Territory Stories

The Northern Territory news Sat 16 Apr 2022

Details:

Title

The Northern Territory news Sat 16 Apr 2022

Other title

NT news

Collection

The Northern Territory news; NewspaperNT

Date

2022-04-16

Language

English

Subject

Community newspapers -- Northern Territory -- Darwin.; Australian newspapers -- Northern Territory -- Darwin.

Publisher name

News Corp Australia

Place of publication

Darwin

File type

application/pdf

Use

Copyright. Made available by the publisher under licence.

Copyright owner

News Corp Australia

License

https://www.legislation.gov.au/Details/C2019C00042

Parent handle

https://hdl.handle.net/10070/869965

Citation address

https://hdl.handle.net/10070/870141

Page content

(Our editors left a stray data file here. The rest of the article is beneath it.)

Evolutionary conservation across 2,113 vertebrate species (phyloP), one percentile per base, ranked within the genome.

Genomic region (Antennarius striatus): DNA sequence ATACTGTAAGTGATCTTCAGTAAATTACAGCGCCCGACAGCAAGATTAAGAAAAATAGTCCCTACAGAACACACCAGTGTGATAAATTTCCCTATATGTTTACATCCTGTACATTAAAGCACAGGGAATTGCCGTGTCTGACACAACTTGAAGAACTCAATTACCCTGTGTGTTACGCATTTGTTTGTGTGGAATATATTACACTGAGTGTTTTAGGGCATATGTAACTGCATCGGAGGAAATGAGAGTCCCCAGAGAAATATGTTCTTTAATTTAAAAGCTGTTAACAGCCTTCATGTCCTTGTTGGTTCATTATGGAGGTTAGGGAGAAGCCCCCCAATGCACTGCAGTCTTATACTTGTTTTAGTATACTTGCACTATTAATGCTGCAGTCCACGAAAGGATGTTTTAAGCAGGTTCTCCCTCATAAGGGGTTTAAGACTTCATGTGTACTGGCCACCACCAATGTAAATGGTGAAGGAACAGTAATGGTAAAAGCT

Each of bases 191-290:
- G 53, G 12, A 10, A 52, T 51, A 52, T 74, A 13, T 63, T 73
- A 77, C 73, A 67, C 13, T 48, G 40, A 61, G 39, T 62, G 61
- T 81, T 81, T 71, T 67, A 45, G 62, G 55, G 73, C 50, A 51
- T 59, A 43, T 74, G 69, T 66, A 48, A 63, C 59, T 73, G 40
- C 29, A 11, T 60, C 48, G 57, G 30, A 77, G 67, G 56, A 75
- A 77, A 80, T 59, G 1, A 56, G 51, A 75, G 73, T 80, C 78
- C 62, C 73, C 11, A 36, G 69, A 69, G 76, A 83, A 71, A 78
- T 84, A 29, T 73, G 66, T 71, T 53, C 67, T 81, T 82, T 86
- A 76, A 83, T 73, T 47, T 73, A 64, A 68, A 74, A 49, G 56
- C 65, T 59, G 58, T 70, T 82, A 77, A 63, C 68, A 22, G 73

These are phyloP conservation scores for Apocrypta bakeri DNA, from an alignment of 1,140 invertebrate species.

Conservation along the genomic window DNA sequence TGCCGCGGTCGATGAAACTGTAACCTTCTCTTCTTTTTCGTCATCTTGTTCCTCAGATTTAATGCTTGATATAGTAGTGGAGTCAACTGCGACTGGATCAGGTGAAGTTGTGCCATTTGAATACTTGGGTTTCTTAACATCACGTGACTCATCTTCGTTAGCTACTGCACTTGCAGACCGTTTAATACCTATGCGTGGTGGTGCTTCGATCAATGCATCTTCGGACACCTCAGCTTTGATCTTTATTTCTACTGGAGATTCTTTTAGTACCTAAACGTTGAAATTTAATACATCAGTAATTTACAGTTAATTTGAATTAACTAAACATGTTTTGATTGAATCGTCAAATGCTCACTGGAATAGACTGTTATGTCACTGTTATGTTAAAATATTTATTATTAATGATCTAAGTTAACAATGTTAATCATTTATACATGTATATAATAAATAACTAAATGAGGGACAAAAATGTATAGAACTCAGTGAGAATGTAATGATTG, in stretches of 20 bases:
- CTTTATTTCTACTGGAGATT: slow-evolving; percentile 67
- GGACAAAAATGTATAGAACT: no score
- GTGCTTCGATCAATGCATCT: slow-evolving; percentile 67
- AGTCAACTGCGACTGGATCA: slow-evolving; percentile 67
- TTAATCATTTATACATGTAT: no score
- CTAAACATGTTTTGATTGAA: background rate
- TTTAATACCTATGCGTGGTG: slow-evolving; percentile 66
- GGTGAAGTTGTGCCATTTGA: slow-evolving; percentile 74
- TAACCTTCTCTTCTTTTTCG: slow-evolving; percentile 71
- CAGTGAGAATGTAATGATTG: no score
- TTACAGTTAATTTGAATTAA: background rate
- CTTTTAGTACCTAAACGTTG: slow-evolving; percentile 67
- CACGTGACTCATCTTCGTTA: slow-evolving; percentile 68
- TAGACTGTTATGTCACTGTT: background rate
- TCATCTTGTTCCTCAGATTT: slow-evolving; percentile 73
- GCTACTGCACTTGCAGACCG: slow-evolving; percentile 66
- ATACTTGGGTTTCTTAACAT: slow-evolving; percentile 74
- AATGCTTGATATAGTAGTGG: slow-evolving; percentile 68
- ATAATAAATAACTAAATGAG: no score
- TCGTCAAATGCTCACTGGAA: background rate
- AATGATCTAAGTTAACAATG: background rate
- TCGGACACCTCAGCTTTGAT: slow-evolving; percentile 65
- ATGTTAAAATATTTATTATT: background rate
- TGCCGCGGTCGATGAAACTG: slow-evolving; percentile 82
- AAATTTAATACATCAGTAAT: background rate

50 WORLD Saturday April 16 2022 NTNE01Z01MA - V1 R1 NEW YORK: Elon Musk says taking Twitter private isnt for the money but the future of the civilisation and that if his hostile takeover bid fails he has a plan B line of attack. The billionaire sent shockwaves around the world after he launched a hostile bid to take Twitter private to turn it into a platform for free speech. In his first interview since making the offer, Mr Musk said at the Ted2022 conference in Vancouver that Twitters algorithm should be made public and that any grey area speech should be allowed to exist on the platform and any censorship should match the laws of the country. This is not a way to sort of make money. My strong intuitive sense is that having a public platform that is maximally trusted and broadly inclusive is extremely important, Mr Musk (pictured) said. So is the future of civilisation, but you dont care about the economics at all. Asked by interviewer Chris Anderson if he had a plan B if his offer is rejected, Mr Musk said he does, but that its for another time. He added that the algorithm be made public on a platform such as Github to allow the public to understand how it works rather than tweets being mysteriously promoted and demoted. This can be quite dangerous, he said. Its very important that the algorithms be open-sourced and any manual adjustments be identified, he added. I wouldnt personally be in there editing tweets. Twitter, meanwhile, hit back at the hostile bid to take the company private, holding a crisis board meeting while one of the companys major shareholders rejected the bid. Saudi prince Al Waleed bin Talal said on Twitter he would reject Mr Musks offer to buy the company because the offer was too low. In his SEC filing, Mr Musk said he told Twitter the company should be private to go through the changes that need to be made. Ill save the world by buying Twitter Justin Vallejo Loser Putin may go nuclear, CIA warns Washington: Russias setbacks in its invasion of Ukraine could lead President Vladimir Putin to resort to using a tactical or low-yield nuclear weapon, CIA director William Burns has warned. Given the potential desperation of President Putin and the Russian leadership, given the setbacks they have faced so far, militarily, none of us can take lightly the threat posed by a potential resort to tactical nuclear weapons or low-yield nuclear weapons, Mr Burns said. The Kremlin said it placed Russian nuclear forces on high alert shortly after the assault began on February 24. We are obviously very concerned. I know President Biden is deeply concerned about avoiding a third world war, about avoiding a threshold in which nuclear conflict becomes possible. Russian military doctrine features a principle called escalate to de-escalate, which would involve launching a first-strike nuclear weapon of low yield to regain the initiative if things go badly in a conventional conflict. But under this hypothesis, NATO would intervene militarily on the ground in Ukraine in the course of this conflict, and thats not something, as President Biden has made very clear, thats in the cards, Mr Burns added. It comes as Russias Black Sea flagship sank after an ex plosion and fire that Ukraine claimed was a successful missile strike and the Kremlin has accused Kyiv of targeting its citizens in sorties across the border. The guided missile cruiser Moskva had been leading Russias naval effort against its neighbour in the sevenweek conflict, in which civilian killings have sparked accusations of genocide. Russias defence ministry said the blast on the vessel was the result of exploding ammunition and added that the resulting damage had caused it to lose its balance as it was being towed to port. Given the choppy seas, the vessel sank, the Russian state news agency TASS quoted the ministry as saying. On the Ukrainian side, Odesa military spokesman Sergey Bratchuk said the ship had been hit by Ukrainian Neptune cruise missiles. In Washington, Pentagon spokesman John Kirby said he was unable to verify either version, but stressed the sinking of the Moskva dealt a big blow to the Black Sea fleet. The development came after the US unveiled a new $US800m ($1bn) military aid package that includes heavy equipment specifically tailored to help Ukraine repel the Russians in the east, from howitzers to heavy personnel carriers and helicopters. Ukrainian troops also said they had destroyed a bridge in Kharkiv while Russian troops were crossing it, taking out an entire column of invading forces that were heading towards the city of Izyum. Pictures of the aftermath of the ambush showed a scene of devastation after carefully positioned explosives were detonated beneath the wheels of Russian Tigr, Kamaz and Ural military vehicles. The attack came as Ukraines defence ministry said Kramatorsk and Kostiantynivka were Russias next targets as Putin concentrates his forces in the east. Almost 20,000 Russian soldiers have lost their lives, according to Ukraine, which also claims to have destroyed more than 750 enemy tanks. A policeman walks in the rubble of a house in Bohdanivka; Ukraine citizens train with guns; the Russian flagship Moskva, which has sunk. Pictures: AFP Inflation slams bidens poll numbers Washington: President Joe Bidens approval rating has returned to its lowest level of 33 per cent as he struggles to overcome soaring inflation. The poll put approval for the way Joe Biden is handling his job at 26 per cent among key independent voters, an ominous sign for the Democrats who are bracing themselves for heavy losses in the midterm elections this year. Approval among Democrat voters was 76 per cent and among Republicans 3 per cent, showing the persistence of deep polarisation that Mr Biden had hoped to reverse. The President also hit this low point in polling by Quinnipiac University in January, although his disapproval rating is one percentage point higher now, at 54 per cent. The Quinnipiac survey is an outlier because Mr Bidens average approval rating across all polls is 41.5 per cent, slightly above Donald Trumps at this stage of his presidency. He was on 40.6 per cent, the lowest of any postwar president, according to an aggregator website. Despite his popular handling of the Ukraine war, Mr Bidens ratings have never recovered from the chaotic withdrawal of US troops from Afghanistan last August, when his popularity took a nosedive. No sooner was that crisis over than inflation began to rise, hitting 8.5 per cent in March, the highest since 1981. Durban: The death toll from the unprecedented floods in South Africa has climbed to 341 as helicopters fanned out across the southeastern city of Durban in an increasingly desperate search for survivors. With roads and bridges washed away by freak rainfall this week, rescuers battled to deliver supplies across the city, where some residents have been without power or water since Monday. The level of devastation of human life, infrastructure and service delivery network in the province is unprecedented, said Sihle Zikalala, the premier of KwaZulu-Natal province. At a small airport north of Durban, helicopters carried rescuers in and out. The air support was pulled from the military and police, but also a fleet of volunteers, private contractors and schools. One day after the rains finally subsided, fewer survivors were being found, said Travis Trower, a director for the volunteer-run organisation Rescue South Africa. From 85 calls, his teams had found only corpses. We do the best we can for as many people as we can, he said. The government has not said how many people are missing, and Mr Zikalala said the damage bill would be hundreds of millions of dollars. Floods death toll surges to 341